Nokia set to release Bluetooth Smart "proximity tag" accessory?

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Tom Warren, writing on The Verge, reports that Nokia is set to release a NFC and Bluetooth Smart enabled "treasure tag" accessory for its range of Lumia devices. The tag, in conjunction with an app on the phone, can be used to track the location of items that it is attached to (e.g. a bag, or a set of keys), and the tag can also be used to locate the phone, if it is nearby via the digital equivalent of a "where are you" shout out (e.g. useful if the phone is hiding under a pile of papers on a desk).

The tag accessory works by having a constant connection with the phone, enabled by Bluetooth Smart. If this connection is interrupted (i.e. the tag goes out of range) the phone will record its current location via its GPS sensor. This information, which is displayed in an associated app on the phone, can be used to locate the tag at a later time (i.e. it will tell you where you have left your keys or bag). The same app is likely to be used to manage the sensor (i.e. pair it with the phone, and monitor battery level) and will almost certainly draw on Nokia's HERE Maps and LiveSight technology to display location information.

Bluetooth Smart, also known as Bluetooth Low Energy, is a technology that is an optiional part of the Bluetooth 4.0 specification. As its secondary name suggest it uses less energy than a traditional Bluetooth connection, thus allowing for the possibility of always-on connections.

Bluetooth Smart capability is already available on the the Lumia 925 and Lumia 1020, and is being added to existing devices as part of the Lumia Amber update that ships with the Windows Phone GDR2 update. The Verge suggests that the new accessory will be officially announced by Nokia one the Lumia Amber update starts rolling out. We'll post in more detail about the accessory once that happens.

As we have previously explained Bluetooth Low Energy is not really distinguishable from traditional Bluetooth except in the use cases it enables:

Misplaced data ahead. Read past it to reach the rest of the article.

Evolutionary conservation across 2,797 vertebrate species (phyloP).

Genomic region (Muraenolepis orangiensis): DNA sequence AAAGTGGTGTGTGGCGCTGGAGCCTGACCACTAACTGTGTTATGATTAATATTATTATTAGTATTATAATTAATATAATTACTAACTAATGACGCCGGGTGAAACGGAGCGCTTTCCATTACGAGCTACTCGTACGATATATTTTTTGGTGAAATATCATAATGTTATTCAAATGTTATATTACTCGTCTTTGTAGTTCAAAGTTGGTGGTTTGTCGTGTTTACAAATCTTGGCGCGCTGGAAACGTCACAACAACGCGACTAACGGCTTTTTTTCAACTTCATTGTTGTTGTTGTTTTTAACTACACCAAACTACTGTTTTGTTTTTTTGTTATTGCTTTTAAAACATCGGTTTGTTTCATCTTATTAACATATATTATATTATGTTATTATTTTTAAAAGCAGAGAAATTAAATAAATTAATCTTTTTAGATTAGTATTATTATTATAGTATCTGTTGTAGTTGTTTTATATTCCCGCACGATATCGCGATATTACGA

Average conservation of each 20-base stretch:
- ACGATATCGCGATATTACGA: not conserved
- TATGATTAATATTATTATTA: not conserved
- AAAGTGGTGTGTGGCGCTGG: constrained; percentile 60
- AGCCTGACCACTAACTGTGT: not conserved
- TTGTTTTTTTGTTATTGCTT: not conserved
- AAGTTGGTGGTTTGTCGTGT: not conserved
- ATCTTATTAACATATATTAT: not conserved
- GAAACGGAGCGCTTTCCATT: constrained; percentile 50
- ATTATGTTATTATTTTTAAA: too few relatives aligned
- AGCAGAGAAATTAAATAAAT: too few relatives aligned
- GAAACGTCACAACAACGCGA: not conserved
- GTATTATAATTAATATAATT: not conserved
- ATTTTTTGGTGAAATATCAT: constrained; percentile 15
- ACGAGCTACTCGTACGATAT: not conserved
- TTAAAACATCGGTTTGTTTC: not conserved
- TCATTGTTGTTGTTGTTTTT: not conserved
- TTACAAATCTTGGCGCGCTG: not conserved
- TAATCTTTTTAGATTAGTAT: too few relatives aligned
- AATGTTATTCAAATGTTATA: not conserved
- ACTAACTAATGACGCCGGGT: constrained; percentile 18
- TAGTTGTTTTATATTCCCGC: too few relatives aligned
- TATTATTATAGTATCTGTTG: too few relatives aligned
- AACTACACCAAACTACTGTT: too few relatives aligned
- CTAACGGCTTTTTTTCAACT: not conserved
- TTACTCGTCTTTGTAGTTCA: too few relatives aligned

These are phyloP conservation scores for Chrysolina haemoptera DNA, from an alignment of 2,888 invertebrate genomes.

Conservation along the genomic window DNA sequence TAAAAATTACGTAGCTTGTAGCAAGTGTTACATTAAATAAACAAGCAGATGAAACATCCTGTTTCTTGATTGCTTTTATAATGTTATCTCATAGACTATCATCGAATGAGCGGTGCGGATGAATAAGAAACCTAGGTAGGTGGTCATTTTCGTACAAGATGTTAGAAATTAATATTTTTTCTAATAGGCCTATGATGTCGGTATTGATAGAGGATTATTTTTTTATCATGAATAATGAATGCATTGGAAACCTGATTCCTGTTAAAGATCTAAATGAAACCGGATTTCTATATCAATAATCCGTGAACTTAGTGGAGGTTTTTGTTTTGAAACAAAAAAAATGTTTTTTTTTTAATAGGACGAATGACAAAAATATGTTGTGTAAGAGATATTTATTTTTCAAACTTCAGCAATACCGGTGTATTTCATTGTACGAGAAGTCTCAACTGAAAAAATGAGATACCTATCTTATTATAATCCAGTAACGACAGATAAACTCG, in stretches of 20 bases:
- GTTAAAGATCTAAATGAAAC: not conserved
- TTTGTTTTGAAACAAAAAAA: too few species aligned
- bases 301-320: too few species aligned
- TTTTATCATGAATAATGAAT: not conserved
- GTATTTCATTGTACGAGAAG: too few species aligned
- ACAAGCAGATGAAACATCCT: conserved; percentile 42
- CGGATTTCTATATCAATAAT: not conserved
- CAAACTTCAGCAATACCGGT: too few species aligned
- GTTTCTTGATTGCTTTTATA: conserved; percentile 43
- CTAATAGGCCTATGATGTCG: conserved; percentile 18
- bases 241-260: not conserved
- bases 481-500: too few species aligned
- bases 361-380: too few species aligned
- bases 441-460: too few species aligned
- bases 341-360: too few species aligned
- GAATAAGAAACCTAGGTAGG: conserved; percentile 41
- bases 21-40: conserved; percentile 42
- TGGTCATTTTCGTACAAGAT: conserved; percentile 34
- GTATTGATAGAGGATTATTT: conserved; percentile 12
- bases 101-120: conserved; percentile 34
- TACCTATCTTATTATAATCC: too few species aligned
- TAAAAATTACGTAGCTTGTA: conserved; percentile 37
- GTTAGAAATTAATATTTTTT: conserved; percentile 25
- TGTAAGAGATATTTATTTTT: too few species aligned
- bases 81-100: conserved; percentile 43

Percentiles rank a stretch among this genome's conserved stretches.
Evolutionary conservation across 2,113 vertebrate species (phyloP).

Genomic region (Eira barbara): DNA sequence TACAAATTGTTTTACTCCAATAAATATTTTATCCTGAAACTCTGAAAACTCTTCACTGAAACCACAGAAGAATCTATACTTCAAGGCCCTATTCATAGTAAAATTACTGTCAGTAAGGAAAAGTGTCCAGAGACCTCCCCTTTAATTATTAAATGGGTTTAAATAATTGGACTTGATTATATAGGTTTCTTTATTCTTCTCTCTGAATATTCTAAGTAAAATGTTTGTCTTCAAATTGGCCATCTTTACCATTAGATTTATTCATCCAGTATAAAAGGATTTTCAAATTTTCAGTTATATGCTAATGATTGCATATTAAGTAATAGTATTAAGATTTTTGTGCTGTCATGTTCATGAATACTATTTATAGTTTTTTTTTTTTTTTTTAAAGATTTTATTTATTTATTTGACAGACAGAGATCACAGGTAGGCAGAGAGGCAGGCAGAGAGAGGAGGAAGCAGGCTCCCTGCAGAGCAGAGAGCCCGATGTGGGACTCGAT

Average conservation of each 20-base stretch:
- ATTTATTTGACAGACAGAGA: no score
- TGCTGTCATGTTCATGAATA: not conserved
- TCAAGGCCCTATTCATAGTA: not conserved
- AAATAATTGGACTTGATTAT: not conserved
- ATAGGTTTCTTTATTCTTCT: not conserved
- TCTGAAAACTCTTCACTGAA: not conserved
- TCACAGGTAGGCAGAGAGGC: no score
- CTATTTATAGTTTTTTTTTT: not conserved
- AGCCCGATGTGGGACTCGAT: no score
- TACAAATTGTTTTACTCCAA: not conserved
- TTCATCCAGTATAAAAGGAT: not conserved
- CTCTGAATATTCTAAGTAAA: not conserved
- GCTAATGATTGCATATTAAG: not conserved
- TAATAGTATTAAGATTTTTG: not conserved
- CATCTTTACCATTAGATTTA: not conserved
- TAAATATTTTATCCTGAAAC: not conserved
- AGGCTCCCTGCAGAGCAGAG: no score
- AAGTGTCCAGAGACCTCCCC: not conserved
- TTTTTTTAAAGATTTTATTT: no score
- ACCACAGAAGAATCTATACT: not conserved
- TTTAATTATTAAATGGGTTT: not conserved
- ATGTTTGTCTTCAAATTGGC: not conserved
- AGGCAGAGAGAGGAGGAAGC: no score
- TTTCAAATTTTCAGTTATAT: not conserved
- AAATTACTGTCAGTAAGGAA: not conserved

For consumers there is little visible difference between Bluetooth Low Energy and "classic" Bluetooth. On the software user interface side Bluetooth Low Energy devices are usually connected and managed in the same way as "classic" Bluetooth devices. We would expect Windows Phone to follow the same pattern with such devices handles in the Bluetooth module of the standard Settings app.

Mobile phones and computers that support Bluetooth Low Energy are described as being Bluetooth SMART Ready and accessories using Bluetooth Low Energy are branded as using Bluetooth SMART. Bluetooth SMART accessories will not work with device that only support "classic" Bluetooth.

The importance of Bluetooth Low Energy support in Windows Phone is that there are an increasing number of accessories that support the technology (e.g. Fitbit Ultra, Nike Fuelband) and many more are likely to come on to the market in the next year. In many cases an additional app may be required in order for the Windows Phone device to take advantage of the accessory (e.g. a Fitbit Ultra would need an app that supported connecting to and receiving data from the device by Bluetooth SMART).

Here's how The Verge describe the forthcoming Nokia accessory:

The basic idea is to let Windows Phone users track items with a special application and the small square Treasure Tag accessory. Tile, a recently funded Kickstarter project, is very similar in concept to Nokia's device, and works with Apple's iPhone. Nokia has built a Treasure Tag application for Windows Phone that will let users manage the sensor and locate it when it's lost. The app will also display the location of the sensor on a map, complete with Nokia's LiveSight augmented reality view. You'll also be able to locate a phone that's paired to the sensor by holding down a key on the device. The sensor will trigger a notification sound on a phone, but only if it's within range.

NFC tag


The Verage also note that the "treasure tag" accessory is expected to be just one of a series of Bluetooth Smart accessories from Nokia. We would also anticipate that third party Bluetooth Smart accessories will also be made compatible with Windows Phone (i.e. enabling apps for things like Fitbit will become available).

Source / Credit: The Verge